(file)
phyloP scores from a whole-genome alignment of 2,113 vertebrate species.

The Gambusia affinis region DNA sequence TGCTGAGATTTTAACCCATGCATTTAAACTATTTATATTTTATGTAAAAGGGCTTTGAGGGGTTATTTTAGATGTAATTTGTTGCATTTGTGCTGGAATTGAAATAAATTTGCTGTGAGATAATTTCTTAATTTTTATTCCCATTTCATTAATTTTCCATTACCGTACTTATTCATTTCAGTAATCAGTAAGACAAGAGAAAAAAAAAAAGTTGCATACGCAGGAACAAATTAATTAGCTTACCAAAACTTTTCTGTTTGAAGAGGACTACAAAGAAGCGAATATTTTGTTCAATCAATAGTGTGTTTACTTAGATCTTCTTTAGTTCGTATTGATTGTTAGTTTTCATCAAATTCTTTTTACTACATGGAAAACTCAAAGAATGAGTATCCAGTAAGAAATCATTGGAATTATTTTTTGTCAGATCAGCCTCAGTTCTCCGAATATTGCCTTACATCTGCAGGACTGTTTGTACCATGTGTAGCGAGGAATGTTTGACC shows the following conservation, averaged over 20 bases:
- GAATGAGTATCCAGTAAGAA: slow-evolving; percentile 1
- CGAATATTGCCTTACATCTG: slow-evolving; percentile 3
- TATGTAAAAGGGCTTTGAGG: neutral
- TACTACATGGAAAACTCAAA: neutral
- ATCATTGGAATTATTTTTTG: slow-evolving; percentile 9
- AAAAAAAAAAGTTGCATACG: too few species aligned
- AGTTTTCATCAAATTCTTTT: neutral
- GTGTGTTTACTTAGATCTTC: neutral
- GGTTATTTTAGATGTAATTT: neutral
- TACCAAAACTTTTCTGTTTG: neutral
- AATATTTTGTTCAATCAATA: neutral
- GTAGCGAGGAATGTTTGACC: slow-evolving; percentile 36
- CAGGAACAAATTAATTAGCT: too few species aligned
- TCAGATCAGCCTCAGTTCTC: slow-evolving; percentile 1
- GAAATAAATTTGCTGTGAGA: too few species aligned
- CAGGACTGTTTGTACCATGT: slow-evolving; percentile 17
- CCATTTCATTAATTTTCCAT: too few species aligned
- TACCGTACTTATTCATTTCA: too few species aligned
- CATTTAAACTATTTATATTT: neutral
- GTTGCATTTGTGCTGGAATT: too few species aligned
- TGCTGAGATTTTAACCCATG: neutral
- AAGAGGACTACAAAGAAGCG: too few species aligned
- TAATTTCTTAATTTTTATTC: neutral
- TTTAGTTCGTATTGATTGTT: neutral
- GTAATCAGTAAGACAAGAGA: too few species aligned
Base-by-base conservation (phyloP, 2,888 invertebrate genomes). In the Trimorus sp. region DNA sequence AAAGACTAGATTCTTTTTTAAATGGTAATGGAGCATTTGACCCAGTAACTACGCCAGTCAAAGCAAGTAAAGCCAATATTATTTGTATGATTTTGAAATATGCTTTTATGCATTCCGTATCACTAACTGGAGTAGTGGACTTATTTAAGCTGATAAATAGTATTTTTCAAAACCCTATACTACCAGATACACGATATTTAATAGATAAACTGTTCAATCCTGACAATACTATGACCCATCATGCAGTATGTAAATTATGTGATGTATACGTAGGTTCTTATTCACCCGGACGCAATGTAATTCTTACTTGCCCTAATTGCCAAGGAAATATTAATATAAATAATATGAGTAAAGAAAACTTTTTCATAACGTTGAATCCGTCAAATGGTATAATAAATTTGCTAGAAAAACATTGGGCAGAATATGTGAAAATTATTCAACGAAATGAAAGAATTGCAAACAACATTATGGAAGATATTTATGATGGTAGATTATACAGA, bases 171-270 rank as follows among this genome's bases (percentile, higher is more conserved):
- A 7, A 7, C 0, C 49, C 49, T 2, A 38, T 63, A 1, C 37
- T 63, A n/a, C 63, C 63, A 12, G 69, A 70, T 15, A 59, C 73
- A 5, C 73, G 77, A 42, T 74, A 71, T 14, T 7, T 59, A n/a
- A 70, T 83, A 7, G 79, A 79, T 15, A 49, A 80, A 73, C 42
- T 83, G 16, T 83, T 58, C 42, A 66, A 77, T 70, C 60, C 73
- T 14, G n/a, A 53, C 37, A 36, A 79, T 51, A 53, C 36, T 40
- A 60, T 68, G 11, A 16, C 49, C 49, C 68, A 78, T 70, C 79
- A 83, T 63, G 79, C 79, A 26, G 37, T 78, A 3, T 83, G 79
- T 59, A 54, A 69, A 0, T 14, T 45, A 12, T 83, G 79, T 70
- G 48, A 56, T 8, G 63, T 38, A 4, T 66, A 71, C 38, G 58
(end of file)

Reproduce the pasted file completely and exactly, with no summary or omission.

phyloP scores from a whole-genome alignment of 2,113 vertebrate species.

The Gambusia affinis region DNA sequence TGCTGAGATTTTAACCCATGCATTTAAACTATTTATATTTTATGTAAAAGGGCTTTGAGGGGTTATTTTAGATGTAATTTGTTGCATTTGTGCTGGAATTGAAATAAATTTGCTGTGAGATAATTTCTTAATTTTTATTCCCATTTCATTAATTTTCCATTACCGTACTTATTCATTTCAGTAATCAGTAAGACAAGAGAAAAAAAAAAAGTTGCATACGCAGGAACAAATTAATTAGCTTACCAAAACTTTTCTGTTTGAAGAGGACTACAAAGAAGCGAATATTTTGTTCAATCAATAGTGTGTTTACTTAGATCTTCTTTAGTTCGTATTGATTGTTAGTTTTCATCAAATTCTTTTTACTACATGGAAAACTCAAAGAATGAGTATCCAGTAAGAAATCATTGGAATTATTTTTTGTCAGATCAGCCTCAGTTCTCCGAATATTGCCTTACATCTGCAGGACTGTTTGTACCATGTGTAGCGAGGAATGTTTGACC shows the following conservation, averaged over 20 bases:
- GAATGAGTATCCAGTAAGAA: slow-evolving; percentile 1
- CGAATATTGCCTTACATCTG: slow-evolving; percentile 3
- TATGTAAAAGGGCTTTGAGG: neutral
- TACTACATGGAAAACTCAAA: neutral
- ATCATTGGAATTATTTTTTG: slow-evolving; percentile 9
- AAAAAAAAAAGTTGCATACG: too few species aligned
- AGTTTTCATCAAATTCTTTT: neutral
- GTGTGTTTACTTAGATCTTC: neutral
- GGTTATTTTAGATGTAATTT: neutral
- TACCAAAACTTTTCTGTTTG: neutral
- AATATTTTGTTCAATCAATA: neutral
- GTAGCGAGGAATGTTTGACC: slow-evolving; percentile 36
- CAGGAACAAATTAATTAGCT: too few species aligned
- TCAGATCAGCCTCAGTTCTC: slow-evolving; percentile 1
- GAAATAAATTTGCTGTGAGA: too few species aligned
- CAGGACTGTTTGTACCATGT: slow-evolving; percentile 17
- CCATTTCATTAATTTTCCAT: too few species aligned
- TACCGTACTTATTCATTTCA: too few species aligned
- CATTTAAACTATTTATATTT: neutral
- GTTGCATTTGTGCTGGAATT: too few species aligned
- TGCTGAGATTTTAACCCATG: neutral
- AAGAGGACTACAAAGAAGCG: too few species aligned
- TAATTTCTTAATTTTTATTC: neutral
- TTTAGTTCGTATTGATTGTT: neutral
- GTAATCAGTAAGACAAGAGA: too few species aligned
Base-by-base conservation (phyloP, 2,888 invertebrate genomes). In the Trimorus sp. region DNA sequence AAAGACTAGATTCTTTTTTAAATGGTAATGGAGCATTTGACCCAGTAACTACGCCAGTCAAAGCAAGTAAAGCCAATATTATTTGTATGATTTTGAAATATGCTTTTATGCATTCCGTATCACTAACTGGAGTAGTGGACTTATTTAAGCTGATAAATAGTATTTTTCAAAACCCTATACTACCAGATACACGATATTTAATAGATAAACTGTTCAATCCTGACAATACTATGACCCATCATGCAGTATGTAAATTATGTGATGTATACGTAGGTTCTTATTCACCCGGACGCAATGTAATTCTTACTTGCCCTAATTGCCAAGGAAATATTAATATAAATAATATGAGTAAAGAAAACTTTTTCATAACGTTGAATCCGTCAAATGGTATAATAAATTTGCTAGAAAAACATTGGGCAGAATATGTGAAAATTATTCAACGAAATGAAAGAATTGCAAACAACATTATGGAAGATATTTATGATGGTAGATTATACAGA, bases 171-270 rank as follows among this genome's bases (percentile, higher is more conserved):
- A 7, A 7, C 0, C 49, C 49, T 2, A 38, T 63, A 1, C 37
- T 63, A n/a, C 63, C 63, A 12, G 69, A 70, T 15, A 59, C 73
- A 5, C 73, G 77, A 42, T 74, A 71, T 14, T 7, T 59, A n/a
- A 70, T 83, A 7, G 79, A 79, T 15, A 49, A 80, A 73, C 42
- T 83, G 16, T 83, T 58, C 42, A 66, A 77, T 70, C 60, C 73
- T 14, G n/a, A 53, C 37, A 36, A 79, T 51, A 53, C 36, T 40
- A 60, T 68, G 11, A 16, C 49, C 49, C 68, A 78, T 70, C 79
- A 83, T 63, G 79, C 79, A 26, G 37, T 78, A 3, T 83, G 79
- T 59, A 54, A 69, A 0, T 14, T 45, A 12, T 83, G 79, T 70
- G 48, A 56, T 8, G 63, T 38, A 4, T 66, A 71, C 38, G 58